The dangers of systematic thought in psychoanalytic work: a riff on listening by Jane S. Hall

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Jane Hall

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2 Comments on “The dangers of systematic thought in psychoanalytic work: a riff on listening by Jane S. Hall”

  1. Justine Kalas Reeves Says:

    It is so lovely to hear Jane Hall’s inspired, encouraging words to candidates and hopefully to institutes about the need for more jam sessions amongst TAs/SAs!

  2. Merle Molofsky Says:

    What a delightful meditation by Jane Hall on what really matters in psychoanalytic relationships and psychoanalytic experiences — listening, of course! — and spontaneity — and open awareness. The comparison of psychoanalytic process to jazz really speaks to me. I am not particularly knowledgeable about jazz — I’m kind of stuck in the 1950’s and 1960’s when it comes to jazz — Miles Davis, Charles Mingus, the MJQ, Oscar Peterson, Horace Silver — and I tend to listen to lyrical music of all sorts. I value the call and response quality of many kinds of music, and believe that call and response, and improvisation, riffing, are the underlying musical metaphors for psychoanalysis. A supervisor or analyst needs to be able to listen, and to respond on many levels.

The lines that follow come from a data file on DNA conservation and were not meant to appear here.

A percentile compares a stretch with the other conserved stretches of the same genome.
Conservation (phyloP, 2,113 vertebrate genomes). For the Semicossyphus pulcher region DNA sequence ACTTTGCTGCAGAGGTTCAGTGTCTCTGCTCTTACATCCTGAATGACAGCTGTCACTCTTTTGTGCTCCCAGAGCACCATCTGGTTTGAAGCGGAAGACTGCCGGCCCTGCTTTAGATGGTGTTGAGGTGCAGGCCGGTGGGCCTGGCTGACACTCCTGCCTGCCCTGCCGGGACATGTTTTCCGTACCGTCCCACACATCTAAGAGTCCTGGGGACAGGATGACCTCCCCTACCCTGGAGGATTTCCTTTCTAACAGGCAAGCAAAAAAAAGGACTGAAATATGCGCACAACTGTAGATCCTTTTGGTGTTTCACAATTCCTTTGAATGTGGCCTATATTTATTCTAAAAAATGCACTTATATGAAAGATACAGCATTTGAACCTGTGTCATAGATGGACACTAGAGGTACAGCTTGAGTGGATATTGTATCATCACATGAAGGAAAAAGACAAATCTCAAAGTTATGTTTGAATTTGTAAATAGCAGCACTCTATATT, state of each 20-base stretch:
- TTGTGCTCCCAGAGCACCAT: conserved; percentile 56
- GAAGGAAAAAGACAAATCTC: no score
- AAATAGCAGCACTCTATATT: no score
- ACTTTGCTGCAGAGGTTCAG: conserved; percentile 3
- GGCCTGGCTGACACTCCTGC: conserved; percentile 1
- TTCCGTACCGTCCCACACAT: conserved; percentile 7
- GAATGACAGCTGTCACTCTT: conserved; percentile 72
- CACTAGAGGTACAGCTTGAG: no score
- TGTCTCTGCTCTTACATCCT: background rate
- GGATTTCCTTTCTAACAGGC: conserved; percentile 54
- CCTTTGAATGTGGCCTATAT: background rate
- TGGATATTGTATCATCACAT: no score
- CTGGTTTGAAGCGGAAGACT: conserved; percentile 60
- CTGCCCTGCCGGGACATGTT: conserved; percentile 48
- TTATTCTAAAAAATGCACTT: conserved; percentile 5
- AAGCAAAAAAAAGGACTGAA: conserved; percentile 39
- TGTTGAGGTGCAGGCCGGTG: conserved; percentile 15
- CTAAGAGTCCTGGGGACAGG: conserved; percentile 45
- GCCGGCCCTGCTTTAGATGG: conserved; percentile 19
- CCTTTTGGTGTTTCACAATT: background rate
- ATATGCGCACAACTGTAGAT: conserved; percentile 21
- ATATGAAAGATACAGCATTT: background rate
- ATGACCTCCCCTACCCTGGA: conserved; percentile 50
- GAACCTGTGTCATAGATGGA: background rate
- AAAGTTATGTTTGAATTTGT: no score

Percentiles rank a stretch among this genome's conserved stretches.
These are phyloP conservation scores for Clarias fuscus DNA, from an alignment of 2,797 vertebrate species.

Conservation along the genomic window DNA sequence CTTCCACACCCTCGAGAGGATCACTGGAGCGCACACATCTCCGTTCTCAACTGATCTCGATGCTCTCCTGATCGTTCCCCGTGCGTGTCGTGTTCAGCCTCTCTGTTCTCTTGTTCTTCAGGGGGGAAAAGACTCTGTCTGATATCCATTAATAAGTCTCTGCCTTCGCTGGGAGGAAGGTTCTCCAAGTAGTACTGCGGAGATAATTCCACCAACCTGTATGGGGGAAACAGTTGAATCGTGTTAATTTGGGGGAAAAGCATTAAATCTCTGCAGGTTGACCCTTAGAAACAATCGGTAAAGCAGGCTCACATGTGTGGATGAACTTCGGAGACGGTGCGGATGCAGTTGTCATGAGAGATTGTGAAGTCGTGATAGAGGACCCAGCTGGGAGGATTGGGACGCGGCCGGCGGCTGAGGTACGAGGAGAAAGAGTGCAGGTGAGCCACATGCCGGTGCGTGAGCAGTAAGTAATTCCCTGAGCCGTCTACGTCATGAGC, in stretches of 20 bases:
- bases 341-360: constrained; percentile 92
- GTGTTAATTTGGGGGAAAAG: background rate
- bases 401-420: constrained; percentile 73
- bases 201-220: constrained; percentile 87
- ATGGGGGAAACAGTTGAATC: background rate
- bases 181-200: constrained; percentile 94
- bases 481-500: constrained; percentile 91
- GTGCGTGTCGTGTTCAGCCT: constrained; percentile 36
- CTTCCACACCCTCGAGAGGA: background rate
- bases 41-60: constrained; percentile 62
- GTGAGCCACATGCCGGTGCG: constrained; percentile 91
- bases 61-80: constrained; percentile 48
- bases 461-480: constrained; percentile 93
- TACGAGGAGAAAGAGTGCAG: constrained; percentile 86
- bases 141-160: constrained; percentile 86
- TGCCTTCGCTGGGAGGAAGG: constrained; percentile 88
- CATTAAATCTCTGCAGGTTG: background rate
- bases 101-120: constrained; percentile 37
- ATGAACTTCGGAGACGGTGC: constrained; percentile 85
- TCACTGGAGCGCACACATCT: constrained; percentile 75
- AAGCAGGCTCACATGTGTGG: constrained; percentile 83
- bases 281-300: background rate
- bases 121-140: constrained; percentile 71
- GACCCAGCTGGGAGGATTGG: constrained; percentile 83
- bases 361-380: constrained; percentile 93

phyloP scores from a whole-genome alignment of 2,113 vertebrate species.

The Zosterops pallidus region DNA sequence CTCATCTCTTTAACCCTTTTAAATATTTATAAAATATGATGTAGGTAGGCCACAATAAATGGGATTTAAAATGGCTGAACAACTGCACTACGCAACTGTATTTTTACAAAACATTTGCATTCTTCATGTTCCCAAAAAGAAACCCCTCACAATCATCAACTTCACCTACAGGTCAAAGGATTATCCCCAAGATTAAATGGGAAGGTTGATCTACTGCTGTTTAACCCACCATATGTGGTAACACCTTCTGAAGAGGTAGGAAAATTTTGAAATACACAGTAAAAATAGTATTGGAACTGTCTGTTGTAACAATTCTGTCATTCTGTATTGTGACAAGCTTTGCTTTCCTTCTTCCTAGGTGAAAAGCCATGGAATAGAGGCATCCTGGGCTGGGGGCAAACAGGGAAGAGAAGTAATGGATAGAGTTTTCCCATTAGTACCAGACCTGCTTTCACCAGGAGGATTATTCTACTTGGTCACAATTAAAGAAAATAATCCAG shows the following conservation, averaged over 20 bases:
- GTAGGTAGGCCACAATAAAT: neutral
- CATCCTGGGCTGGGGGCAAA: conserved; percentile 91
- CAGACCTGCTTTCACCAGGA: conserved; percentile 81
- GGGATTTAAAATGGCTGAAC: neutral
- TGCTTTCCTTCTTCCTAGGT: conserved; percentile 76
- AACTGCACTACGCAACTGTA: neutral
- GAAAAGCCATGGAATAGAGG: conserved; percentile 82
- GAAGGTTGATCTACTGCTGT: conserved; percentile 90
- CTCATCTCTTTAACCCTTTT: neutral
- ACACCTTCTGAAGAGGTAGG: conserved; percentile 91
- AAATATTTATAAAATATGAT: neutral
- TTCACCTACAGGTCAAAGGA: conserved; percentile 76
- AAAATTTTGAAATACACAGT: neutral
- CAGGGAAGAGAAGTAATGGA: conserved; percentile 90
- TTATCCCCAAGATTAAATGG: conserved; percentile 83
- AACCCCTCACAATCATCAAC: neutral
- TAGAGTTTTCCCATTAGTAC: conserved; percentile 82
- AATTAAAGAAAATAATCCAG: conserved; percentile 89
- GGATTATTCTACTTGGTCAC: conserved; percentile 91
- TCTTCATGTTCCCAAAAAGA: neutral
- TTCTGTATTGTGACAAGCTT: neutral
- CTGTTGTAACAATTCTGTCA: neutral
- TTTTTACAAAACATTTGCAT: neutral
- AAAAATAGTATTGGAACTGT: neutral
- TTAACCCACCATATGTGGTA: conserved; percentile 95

I’ve recently contributed a chapter, “The Music of Awakening”, to a book, “Defining Moments for Therapists” (2013), edited by Serge Prengel and Lynn Somerstein. In my chapter I describe a feature of my psychoanalytic reverie, my free-floating attention — I find myself free associating to music — and, after I “hear” a fragment of music, the lyrics associated with the music. I am a poet, and I hear the music of words. At any rate, I really appreciate Jane Hall’s emphasis on the art of listening, deep hearing, over institutional reification of systematic thought, when theory becomes concretized and depth of meaning is forgotten….

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